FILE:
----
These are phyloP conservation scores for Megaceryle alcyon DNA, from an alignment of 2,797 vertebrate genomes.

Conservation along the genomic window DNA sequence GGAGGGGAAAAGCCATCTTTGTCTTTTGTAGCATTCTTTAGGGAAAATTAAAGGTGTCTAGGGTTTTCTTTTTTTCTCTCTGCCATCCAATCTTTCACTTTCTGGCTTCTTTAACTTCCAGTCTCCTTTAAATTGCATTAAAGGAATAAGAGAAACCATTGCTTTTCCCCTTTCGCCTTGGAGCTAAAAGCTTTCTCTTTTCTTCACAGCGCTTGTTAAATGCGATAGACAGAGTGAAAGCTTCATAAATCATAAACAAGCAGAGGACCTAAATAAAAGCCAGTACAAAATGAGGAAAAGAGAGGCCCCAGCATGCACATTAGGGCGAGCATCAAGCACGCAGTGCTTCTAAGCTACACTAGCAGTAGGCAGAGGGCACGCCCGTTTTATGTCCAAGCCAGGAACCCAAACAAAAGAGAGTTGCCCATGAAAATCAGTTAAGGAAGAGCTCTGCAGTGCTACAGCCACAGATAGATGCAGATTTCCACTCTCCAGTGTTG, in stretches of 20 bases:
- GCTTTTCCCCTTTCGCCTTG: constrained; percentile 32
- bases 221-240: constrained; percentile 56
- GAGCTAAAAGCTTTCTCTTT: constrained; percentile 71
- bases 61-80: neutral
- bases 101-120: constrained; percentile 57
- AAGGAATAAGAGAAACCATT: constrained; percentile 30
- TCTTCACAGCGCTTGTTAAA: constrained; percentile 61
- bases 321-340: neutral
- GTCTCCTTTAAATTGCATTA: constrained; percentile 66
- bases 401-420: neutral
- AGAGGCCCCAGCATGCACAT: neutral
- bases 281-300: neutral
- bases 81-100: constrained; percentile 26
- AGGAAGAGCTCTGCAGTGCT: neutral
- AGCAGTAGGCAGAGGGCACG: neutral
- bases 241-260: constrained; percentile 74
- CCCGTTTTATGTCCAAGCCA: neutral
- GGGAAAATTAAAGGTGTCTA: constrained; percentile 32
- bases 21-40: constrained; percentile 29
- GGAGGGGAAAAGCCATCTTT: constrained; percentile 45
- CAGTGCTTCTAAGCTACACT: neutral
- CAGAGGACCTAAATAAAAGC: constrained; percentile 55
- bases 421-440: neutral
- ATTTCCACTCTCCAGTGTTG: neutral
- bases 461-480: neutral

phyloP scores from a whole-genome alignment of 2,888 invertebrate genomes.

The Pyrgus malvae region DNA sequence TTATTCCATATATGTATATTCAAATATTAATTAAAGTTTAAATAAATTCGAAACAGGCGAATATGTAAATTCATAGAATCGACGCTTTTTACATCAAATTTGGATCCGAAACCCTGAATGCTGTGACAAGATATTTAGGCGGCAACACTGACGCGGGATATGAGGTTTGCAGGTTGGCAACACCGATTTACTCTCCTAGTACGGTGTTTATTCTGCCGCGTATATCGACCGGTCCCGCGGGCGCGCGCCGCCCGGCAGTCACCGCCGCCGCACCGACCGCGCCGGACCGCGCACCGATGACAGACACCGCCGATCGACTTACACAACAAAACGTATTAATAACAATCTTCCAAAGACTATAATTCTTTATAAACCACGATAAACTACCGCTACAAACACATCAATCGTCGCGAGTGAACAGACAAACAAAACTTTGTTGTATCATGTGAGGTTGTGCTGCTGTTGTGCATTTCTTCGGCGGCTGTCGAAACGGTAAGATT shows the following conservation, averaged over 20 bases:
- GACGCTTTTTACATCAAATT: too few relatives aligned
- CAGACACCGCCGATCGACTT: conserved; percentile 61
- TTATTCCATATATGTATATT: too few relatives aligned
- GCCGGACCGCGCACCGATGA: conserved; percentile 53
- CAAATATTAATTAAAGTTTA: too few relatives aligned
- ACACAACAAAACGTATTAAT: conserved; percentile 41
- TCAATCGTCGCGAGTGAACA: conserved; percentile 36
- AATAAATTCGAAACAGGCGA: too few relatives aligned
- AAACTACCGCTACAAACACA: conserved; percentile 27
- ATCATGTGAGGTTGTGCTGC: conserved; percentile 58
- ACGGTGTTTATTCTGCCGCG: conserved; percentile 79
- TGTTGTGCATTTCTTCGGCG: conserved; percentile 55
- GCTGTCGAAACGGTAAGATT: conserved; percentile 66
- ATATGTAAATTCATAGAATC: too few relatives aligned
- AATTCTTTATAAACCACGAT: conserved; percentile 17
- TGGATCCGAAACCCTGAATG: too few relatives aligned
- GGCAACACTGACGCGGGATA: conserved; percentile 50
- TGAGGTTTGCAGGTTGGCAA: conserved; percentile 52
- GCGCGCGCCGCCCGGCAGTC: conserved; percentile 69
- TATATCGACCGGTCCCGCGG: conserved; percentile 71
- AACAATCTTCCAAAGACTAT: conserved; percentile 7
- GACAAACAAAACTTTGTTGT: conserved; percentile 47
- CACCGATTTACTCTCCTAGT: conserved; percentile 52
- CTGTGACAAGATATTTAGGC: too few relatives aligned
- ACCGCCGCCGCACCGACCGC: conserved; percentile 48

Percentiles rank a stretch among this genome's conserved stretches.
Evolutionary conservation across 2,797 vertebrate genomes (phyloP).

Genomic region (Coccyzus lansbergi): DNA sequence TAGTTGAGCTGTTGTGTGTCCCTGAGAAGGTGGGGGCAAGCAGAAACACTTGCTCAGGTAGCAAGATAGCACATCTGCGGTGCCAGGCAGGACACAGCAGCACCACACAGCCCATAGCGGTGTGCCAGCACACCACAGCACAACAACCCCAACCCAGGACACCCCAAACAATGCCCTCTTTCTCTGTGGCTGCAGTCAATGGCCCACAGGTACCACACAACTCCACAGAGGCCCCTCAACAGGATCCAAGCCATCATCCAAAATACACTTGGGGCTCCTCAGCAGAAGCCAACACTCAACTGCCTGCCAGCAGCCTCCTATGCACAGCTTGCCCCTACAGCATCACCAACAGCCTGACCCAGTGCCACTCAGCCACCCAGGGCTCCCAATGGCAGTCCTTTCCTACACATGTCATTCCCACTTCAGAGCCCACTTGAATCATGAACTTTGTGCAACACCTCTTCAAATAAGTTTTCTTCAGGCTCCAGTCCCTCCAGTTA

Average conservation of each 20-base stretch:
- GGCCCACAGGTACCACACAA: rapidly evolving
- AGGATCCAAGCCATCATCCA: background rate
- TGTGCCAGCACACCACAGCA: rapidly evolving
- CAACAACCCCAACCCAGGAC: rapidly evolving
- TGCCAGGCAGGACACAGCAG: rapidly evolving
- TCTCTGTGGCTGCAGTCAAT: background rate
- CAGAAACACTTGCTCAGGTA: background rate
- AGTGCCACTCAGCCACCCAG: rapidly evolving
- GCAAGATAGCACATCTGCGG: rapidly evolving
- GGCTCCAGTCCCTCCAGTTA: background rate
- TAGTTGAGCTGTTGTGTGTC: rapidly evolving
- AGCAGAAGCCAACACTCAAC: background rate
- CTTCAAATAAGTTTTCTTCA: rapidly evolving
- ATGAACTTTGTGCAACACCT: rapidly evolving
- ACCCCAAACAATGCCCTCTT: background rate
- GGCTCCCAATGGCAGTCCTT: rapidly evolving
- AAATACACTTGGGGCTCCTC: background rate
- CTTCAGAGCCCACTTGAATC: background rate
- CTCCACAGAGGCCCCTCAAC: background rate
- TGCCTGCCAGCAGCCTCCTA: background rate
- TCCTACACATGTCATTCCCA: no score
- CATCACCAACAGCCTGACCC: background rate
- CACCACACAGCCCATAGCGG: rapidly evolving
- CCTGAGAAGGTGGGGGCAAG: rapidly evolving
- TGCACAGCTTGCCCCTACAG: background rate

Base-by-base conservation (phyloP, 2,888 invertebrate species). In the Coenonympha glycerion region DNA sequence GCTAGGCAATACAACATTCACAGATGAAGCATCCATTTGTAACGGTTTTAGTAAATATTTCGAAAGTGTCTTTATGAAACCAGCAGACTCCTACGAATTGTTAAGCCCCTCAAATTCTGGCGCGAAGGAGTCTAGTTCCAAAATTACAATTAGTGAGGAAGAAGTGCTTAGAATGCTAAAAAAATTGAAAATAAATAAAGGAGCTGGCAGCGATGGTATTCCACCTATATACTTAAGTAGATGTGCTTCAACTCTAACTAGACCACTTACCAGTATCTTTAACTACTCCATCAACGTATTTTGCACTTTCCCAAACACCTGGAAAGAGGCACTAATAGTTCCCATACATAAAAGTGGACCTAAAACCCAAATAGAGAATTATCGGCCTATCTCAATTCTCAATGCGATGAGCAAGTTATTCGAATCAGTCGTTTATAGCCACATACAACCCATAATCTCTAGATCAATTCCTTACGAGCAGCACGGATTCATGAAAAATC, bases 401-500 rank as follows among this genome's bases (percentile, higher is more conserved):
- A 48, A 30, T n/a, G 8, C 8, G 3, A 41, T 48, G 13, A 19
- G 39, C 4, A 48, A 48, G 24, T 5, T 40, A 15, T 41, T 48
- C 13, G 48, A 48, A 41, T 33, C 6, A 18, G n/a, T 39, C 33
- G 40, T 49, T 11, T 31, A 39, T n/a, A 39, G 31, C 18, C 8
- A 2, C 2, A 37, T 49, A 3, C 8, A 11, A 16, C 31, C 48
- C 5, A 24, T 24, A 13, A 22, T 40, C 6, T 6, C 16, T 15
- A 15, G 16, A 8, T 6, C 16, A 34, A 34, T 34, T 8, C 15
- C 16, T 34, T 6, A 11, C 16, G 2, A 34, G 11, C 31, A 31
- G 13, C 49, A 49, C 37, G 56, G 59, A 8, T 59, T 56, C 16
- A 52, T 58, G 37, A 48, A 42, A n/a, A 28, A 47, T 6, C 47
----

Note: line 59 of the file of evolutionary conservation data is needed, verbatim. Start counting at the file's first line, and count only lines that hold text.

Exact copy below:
- GGCCCACAGGTACCACACAA: rapidly evolving